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China's V.P. Strengthens Ties In Muscatine, Iowa


The itinerary of visiting Chinese vice president and heir apparent Xi Jinping is - includes Los Angeles and Washington, D.C., no surprises there. But Xi also planned a stopover in the small town of Muscatine, Iowa, to be welcomed back as a kind of honorary Hawkeye. The vice president stayed with a family in Muscatine 27 years ago.

So, what foreign leader does your town have an historic claim on? Give us a call, 800-989-8255. Email: talk@npr.org. You can also join the conversation on our website. That's at npr.org. Click on TALK OF THE NATION.

Kyle Munson is Iowa columnist for the Des Moines Register. He joins us from the studios of Iowa Public Radio there in Des Moines. Kyle, nice to have you on the program today.

KYLE MUNSON: Thanks, Neal. Great to be here.

CONAN: And, Muscatine, what was Xi doing there 27 years ago?

MUNSON: Well, he - there's a - yeah, the timeline for his ties to Iowa goes back, you know, at least to 1979. He was here in 1985 specifically to learn about our agriculture. I mean, visit factories and learn about, you know, hog production and all aspects of crop and hog production. So he, literally, was with a little delegation when he was a relatively minor provincial official at that time.

He's in a van being driven around the state to farms and to Muscatine, and that's where, you know, he stayed, literally, in people's homes and bedrooms. And security was much simpler at that time. It was a more innocent world, and he was not the world leader he has become. And so, he looks back on that fondly by all accounts.

CONAN: Are there people in Muscatine who remember him?

MUNSON: Yeah. So he's visiting - so today, he is visiting specifically with this group of about 17 old friends from that first visit. And so, the province - the Hebei province he was part of at that time is a sister state to Iowa. And so, he was here originally in 1985 kind of at the start of forging those ties with that state and Iowa.

And so it's a nice echo for him now that he's becoming the, you know, the leader of China, it kind of humanizes him in this, you know, really earthy setting for both, you know, introducing him to America and to his people back home in a way, too.

CONAN: And is he going to be spending any serious time there in Iowa or just on his way to Los Angeles?

MUNSON: Yeah. No, it's - I mean, it's very much an echo of that first trip in many respects. So, I mean, he's back in Muscatine to, you know, to revisit that story. Then there's a lavish state dinner here in Des Moines tonight, at the State Capitol with more than 600 guests. And, you know, the governor of Iowa and Xi will toast each other. He stays overnight.

And then tomorrow, he visits a farm, again, you know, revisiting what he did himself, but also, you know, that harkens back through the timeline of Khrushchev visiting an Iowa farm in 1959. So, it brings that whole timeline forward. And then there's also an agricultural symposium, a U.S.-China symposium at our World Food Prize Foundation that he'll be a part of.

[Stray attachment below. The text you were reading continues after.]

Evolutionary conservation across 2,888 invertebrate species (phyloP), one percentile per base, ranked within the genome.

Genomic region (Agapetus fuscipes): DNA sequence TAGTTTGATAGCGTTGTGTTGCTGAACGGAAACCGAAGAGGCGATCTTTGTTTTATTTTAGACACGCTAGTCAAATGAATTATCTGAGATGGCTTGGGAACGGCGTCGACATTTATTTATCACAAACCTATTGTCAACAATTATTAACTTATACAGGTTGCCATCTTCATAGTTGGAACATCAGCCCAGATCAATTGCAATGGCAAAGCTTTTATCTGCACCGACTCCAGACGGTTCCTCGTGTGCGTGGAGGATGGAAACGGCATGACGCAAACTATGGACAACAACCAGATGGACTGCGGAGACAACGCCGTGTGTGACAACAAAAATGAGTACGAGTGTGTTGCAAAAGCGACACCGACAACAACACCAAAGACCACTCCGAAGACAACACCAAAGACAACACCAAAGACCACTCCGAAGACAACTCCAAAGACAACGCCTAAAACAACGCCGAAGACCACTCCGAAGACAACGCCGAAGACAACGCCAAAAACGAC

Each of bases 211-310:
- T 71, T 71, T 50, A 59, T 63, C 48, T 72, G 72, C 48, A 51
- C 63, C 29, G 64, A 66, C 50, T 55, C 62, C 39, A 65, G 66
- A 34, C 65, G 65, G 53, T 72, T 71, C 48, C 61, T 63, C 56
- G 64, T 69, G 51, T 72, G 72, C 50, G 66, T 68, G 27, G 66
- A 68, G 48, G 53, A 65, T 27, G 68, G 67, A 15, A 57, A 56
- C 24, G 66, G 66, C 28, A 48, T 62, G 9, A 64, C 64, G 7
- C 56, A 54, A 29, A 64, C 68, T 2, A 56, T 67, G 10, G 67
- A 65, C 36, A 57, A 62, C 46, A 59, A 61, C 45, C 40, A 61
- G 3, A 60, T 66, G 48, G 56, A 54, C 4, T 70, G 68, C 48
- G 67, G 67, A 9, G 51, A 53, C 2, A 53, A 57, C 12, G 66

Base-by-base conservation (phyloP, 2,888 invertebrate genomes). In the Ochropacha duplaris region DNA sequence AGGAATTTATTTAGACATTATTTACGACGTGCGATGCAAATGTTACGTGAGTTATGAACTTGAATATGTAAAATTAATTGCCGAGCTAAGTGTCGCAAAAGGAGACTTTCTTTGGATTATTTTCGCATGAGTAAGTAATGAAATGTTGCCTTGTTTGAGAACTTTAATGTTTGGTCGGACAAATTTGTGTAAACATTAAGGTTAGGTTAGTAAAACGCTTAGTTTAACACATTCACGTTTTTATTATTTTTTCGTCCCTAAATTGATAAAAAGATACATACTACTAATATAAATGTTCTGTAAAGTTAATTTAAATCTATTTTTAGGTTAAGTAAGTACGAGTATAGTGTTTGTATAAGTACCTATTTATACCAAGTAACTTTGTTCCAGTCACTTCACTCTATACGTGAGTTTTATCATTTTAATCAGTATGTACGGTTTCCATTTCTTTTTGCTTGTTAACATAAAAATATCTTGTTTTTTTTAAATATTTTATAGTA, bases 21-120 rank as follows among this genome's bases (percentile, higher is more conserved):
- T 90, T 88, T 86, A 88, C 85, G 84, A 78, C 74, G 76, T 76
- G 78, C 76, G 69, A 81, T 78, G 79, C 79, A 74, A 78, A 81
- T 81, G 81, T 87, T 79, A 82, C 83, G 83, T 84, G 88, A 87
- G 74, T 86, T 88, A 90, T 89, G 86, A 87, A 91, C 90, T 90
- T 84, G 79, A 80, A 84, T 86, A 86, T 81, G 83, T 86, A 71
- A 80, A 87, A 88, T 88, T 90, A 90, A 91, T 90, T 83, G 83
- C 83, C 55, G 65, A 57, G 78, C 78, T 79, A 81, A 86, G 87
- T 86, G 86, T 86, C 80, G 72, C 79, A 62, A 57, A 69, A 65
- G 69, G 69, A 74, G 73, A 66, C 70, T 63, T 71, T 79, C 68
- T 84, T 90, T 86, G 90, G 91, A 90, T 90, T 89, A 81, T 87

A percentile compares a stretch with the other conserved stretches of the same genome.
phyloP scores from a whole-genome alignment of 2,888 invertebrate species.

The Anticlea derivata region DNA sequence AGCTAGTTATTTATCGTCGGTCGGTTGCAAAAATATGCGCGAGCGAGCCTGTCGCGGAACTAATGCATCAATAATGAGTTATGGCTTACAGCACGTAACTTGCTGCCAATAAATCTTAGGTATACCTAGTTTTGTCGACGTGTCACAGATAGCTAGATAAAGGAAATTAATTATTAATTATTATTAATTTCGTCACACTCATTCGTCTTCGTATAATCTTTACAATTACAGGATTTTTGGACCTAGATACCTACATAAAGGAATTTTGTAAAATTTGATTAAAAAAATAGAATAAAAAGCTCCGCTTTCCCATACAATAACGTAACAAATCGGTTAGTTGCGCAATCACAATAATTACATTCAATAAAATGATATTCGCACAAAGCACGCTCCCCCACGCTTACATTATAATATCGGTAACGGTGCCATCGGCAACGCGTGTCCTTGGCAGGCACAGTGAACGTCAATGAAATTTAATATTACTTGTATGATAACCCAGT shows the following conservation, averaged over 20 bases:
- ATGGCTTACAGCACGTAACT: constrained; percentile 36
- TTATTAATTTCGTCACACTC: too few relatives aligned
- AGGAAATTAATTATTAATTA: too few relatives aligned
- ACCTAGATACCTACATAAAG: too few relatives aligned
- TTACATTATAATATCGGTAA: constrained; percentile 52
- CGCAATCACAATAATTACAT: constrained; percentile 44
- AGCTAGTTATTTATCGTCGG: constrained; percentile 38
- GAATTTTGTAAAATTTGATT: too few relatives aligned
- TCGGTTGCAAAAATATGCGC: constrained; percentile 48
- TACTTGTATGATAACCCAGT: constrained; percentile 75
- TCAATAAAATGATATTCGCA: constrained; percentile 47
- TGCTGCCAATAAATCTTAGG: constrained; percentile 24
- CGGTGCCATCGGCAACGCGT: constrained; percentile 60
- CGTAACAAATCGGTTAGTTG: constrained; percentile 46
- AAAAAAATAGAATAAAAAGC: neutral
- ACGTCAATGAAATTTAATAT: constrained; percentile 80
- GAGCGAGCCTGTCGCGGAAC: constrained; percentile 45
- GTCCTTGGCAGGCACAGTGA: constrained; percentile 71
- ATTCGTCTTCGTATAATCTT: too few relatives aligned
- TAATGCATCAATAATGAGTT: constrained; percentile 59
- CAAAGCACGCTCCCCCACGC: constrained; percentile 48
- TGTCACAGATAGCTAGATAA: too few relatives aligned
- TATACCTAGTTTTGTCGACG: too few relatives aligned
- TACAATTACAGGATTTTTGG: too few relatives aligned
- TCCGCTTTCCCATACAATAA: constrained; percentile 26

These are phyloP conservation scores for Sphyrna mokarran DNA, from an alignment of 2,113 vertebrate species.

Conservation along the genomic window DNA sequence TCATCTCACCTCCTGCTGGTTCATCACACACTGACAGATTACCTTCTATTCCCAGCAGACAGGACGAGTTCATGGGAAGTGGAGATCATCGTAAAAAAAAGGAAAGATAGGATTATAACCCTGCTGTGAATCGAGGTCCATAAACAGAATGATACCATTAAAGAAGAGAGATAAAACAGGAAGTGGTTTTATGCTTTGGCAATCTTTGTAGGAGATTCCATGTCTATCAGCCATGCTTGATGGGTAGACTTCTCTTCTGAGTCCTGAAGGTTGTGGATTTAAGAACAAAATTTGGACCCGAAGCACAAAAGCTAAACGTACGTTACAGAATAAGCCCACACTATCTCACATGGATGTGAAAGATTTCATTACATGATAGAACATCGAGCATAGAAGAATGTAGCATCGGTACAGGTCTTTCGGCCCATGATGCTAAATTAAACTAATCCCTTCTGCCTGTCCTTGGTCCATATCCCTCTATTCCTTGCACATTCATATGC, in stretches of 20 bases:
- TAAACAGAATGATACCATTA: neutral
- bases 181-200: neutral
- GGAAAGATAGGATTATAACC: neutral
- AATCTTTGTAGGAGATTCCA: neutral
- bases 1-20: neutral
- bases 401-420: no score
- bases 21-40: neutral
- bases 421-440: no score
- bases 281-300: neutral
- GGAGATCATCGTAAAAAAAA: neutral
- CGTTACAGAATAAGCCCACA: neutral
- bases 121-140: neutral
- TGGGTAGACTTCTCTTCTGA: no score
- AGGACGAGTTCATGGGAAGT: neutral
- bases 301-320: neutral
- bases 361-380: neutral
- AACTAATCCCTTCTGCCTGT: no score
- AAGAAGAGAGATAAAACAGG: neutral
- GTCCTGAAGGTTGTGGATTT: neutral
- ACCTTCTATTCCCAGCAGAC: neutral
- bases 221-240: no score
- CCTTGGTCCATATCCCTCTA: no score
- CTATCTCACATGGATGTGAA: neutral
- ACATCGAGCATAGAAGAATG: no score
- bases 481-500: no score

CONAN: I haven't seen the menu, but I'm betting pork.

MUNSON: Yes. Well, yeah. But, you know, pork and beef, so they're trying to hit as many Iowa foods as possible, Iowa wine, but also some green tea.

CONAN: OK. So - did he visit any other towns besides Muscatine?

MUNSON: Yeah. Oh, yeah. So, when he was here, he was also in Des Moines. He was in Sheffield. He visited farms in kind of the north-central part of the state and manufacturing there. So, yeah, it wasn't just Muscatine. He spent, you know, he spent some quality time here in 1985 as well. And this visit will be, you know, technically shorter. But, again, he's able to hit quite a few spots.

CONAN: And he's being welcomed, I guess, with some pride back to Muscatine. Is there any concern that, you know, a few years down the road, he may be remembered as the butcher of Tiananmen or something like that?


MUNSON: Well, I mean, yeah, I was up at the Capitol just a little bit ago. And there were Tibetan, you know, protests - you know, people protesting on behalf of Tibet, already marching around the Capitol. So there is that kind of a backdrop that's going to be here. But, I mean, this is a kind of a softer tone than, you know, negotiations at the White House or in Washington. This is primarily about agricultural trade, and so, I think - and we've always played this role - I think Iowa has - where it's like, you know, bring the world leader to the farm even if it's in the middle of a Cold War and we'll talk through our issues.

CONAN: You mentioned Nikita Khrushchev and his famous visit to Iowa. I was also covering a visit by a world leader back in - I think it was 1979, Pope Paul II.

MUNSON: That's right. Yeah, yeah. He - the religious pilgrimage to Living History Farms here in the Des Moines metro. So that - I mean, that's what people have been mentioning in the same breath with today's visit, the historical timeline of, you know, 1959, the Pope's visit in '79 and then today. I mean, although, you know, it must be said that, you know, he's expected to become leader and, you know, that's - everybody expects that to happen, but he's not the leader yet. And so that's one more reason that people tend to think he's not going to address serious or, you know, issues, touchy topics, while he's in Iowa.

CONAN: We're talking with Kyle Munson, the Iowa columnist for the Des Moines Register. We're talking about the visit of the heir-apparent to the presidency of China who's in Iowa today and tomorrow. We'd like to hear what foreign leader your town has a claim to. 800-989-8255. Email us: talk@npr.org. And Tom is on the line with us from Denver.

TOM: Hi. How are you?

CONAN: Good.

TOM: Thanks for letting me on.